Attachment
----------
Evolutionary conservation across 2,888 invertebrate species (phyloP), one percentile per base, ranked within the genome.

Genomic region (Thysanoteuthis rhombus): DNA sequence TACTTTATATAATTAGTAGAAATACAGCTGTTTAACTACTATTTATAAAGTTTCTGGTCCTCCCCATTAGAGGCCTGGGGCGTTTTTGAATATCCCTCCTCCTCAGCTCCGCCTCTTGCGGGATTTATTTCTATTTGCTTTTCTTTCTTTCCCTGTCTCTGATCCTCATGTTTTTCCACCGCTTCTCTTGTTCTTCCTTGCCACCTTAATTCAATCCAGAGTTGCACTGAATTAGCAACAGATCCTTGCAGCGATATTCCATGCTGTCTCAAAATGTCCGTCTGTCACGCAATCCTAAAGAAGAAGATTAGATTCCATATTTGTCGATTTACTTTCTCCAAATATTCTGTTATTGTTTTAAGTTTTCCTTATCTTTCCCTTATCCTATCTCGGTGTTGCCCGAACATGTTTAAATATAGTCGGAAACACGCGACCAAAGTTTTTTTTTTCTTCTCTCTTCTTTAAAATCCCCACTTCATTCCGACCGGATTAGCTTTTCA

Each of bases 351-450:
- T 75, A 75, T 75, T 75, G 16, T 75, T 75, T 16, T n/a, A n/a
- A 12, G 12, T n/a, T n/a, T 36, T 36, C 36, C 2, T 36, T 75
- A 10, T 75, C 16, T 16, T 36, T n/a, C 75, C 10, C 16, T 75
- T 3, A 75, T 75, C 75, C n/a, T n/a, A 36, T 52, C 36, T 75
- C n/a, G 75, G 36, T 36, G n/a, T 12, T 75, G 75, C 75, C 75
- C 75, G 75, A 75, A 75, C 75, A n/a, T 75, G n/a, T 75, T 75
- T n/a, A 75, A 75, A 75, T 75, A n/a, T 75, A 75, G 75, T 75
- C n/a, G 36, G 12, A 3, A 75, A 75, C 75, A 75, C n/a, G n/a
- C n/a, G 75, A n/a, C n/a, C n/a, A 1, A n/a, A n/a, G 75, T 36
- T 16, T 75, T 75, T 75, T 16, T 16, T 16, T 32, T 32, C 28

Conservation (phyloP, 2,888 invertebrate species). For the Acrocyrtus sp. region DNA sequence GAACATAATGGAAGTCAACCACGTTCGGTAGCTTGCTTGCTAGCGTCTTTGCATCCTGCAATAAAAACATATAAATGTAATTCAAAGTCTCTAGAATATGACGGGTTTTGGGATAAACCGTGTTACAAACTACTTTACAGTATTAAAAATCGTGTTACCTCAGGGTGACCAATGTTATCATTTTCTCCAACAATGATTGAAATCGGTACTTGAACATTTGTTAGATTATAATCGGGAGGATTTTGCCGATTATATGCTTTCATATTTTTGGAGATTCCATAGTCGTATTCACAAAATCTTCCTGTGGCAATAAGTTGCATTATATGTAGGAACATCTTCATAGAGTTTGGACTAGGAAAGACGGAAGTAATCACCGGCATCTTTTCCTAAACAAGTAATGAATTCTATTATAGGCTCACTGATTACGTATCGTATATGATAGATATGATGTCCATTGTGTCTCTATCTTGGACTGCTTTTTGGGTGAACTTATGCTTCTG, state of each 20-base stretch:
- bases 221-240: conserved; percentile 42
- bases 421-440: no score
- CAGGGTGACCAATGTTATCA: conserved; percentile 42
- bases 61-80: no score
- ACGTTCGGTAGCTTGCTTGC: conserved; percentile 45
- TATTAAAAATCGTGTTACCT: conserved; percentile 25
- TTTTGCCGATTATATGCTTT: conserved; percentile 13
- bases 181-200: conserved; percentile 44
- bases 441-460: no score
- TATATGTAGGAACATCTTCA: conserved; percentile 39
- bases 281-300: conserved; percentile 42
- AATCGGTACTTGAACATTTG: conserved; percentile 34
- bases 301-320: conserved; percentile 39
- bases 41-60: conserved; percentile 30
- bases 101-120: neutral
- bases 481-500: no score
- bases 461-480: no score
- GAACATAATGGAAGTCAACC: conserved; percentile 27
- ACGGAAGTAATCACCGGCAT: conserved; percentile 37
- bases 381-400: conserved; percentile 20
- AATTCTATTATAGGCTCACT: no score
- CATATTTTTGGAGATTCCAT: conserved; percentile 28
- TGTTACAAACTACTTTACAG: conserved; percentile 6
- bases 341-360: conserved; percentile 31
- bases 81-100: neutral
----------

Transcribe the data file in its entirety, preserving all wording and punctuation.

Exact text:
Evolutionary conservation across 2,888 invertebrate species (phyloP), one percentile per base, ranked within the genome.

Genomic region (Thysanoteuthis rhombus): DNA sequence TACTTTATATAATTAGTAGAAATACAGCTGTTTAACTACTATTTATAAAGTTTCTGGTCCTCCCCATTAGAGGCCTGGGGCGTTTTTGAATATCCCTCCTCCTCAGCTCCGCCTCTTGCGGGATTTATTTCTATTTGCTTTTCTTTCTTTCCCTGTCTCTGATCCTCATGTTTTTCCACCGCTTCTCTTGTTCTTCCTTGCCACCTTAATTCAATCCAGAGTTGCACTGAATTAGCAACAGATCCTTGCAGCGATATTCCATGCTGTCTCAAAATGTCCGTCTGTCACGCAATCCTAAAGAAGAAGATTAGATTCCATATTTGTCGATTTACTTTCTCCAAATATTCTGTTATTGTTTTAAGTTTTCCTTATCTTTCCCTTATCCTATCTCGGTGTTGCCCGAACATGTTTAAATATAGTCGGAAACACGCGACCAAAGTTTTTTTTTTCTTCTCTCTTCTTTAAAATCCCCACTTCATTCCGACCGGATTAGCTTTTCA

Each of bases 351-450:
- T 75, A 75, T 75, T 75, G 16, T 75, T 75, T 16, T n/a, A n/a
- A 12, G 12, T n/a, T n/a, T 36, T 36, C 36, C 2, T 36, T 75
- A 10, T 75, C 16, T 16, T 36, T n/a, C 75, C 10, C 16, T 75
- T 3, A 75, T 75, C 75, C n/a, T n/a, A 36, T 52, C 36, T 75
- C n/a, G 75, G 36, T 36, G n/a, T 12, T 75, G 75, C 75, C 75
- C 75, G 75, A 75, A 75, C 75, A n/a, T 75, G n/a, T 75, T 75
- T n/a, A 75, A 75, A 75, T 75, A n/a, T 75, A 75, G 75, T 75
- C n/a, G 36, G 12, A 3, A 75, A 75, C 75, A 75, C n/a, G n/a
- C n/a, G 75, A n/a, C n/a, C n/a, A 1, A n/a, A n/a, G 75, T 36
- T 16, T 75, T 75, T 75, T 16, T 16, T 16, T 32, T 32, C 28

Conservation (phyloP, 2,888 invertebrate species). For the Acrocyrtus sp. region DNA sequence GAACATAATGGAAGTCAACCACGTTCGGTAGCTTGCTTGCTAGCGTCTTTGCATCCTGCAATAAAAACATATAAATGTAATTCAAAGTCTCTAGAATATGACGGGTTTTGGGATAAACCGTGTTACAAACTACTTTACAGTATTAAAAATCGTGTTACCTCAGGGTGACCAATGTTATCATTTTCTCCAACAATGATTGAAATCGGTACTTGAACATTTGTTAGATTATAATCGGGAGGATTTTGCCGATTATATGCTTTCATATTTTTGGAGATTCCATAGTCGTATTCACAAAATCTTCCTGTGGCAATAAGTTGCATTATATGTAGGAACATCTTCATAGAGTTTGGACTAGGAAAGACGGAAGTAATCACCGGCATCTTTTCCTAAACAAGTAATGAATTCTATTATAGGCTCACTGATTACGTATCGTATATGATAGATATGATGTCCATTGTGTCTCTATCTTGGACTGCTTTTTGGGTGAACTTATGCTTCTG, state of each 20-base stretch:
- bases 221-240: conserved; percentile 42
- bases 421-440: no score
- CAGGGTGACCAATGTTATCA: conserved; percentile 42
- bases 61-80: no score
- ACGTTCGGTAGCTTGCTTGC: conserved; percentile 45
- TATTAAAAATCGTGTTACCT: conserved; percentile 25
- TTTTGCCGATTATATGCTTT: conserved; percentile 13
- bases 181-200: conserved; percentile 44
- bases 441-460: no score
- TATATGTAGGAACATCTTCA: conserved; percentile 39
- bases 281-300: conserved; percentile 42
- AATCGGTACTTGAACATTTG: conserved; percentile 34
- bases 301-320: conserved; percentile 39
- bases 41-60: conserved; percentile 30
- bases 101-120: neutral
- bases 481-500: no score
- bases 461-480: no score
- GAACATAATGGAAGTCAACC: conserved; percentile 27
- ACGGAAGTAATCACCGGCAT: conserved; percentile 37
- bases 381-400: conserved; percentile 20
- AATTCTATTATAGGCTCACT: no score
- CATATTTTTGGAGATTCCAT: conserved; percentile 28
- TGTTACAAACTACTTTACAG: conserved; percentile 6
- bases 341-360: conserved; percentile 31
- bases 81-100: neutral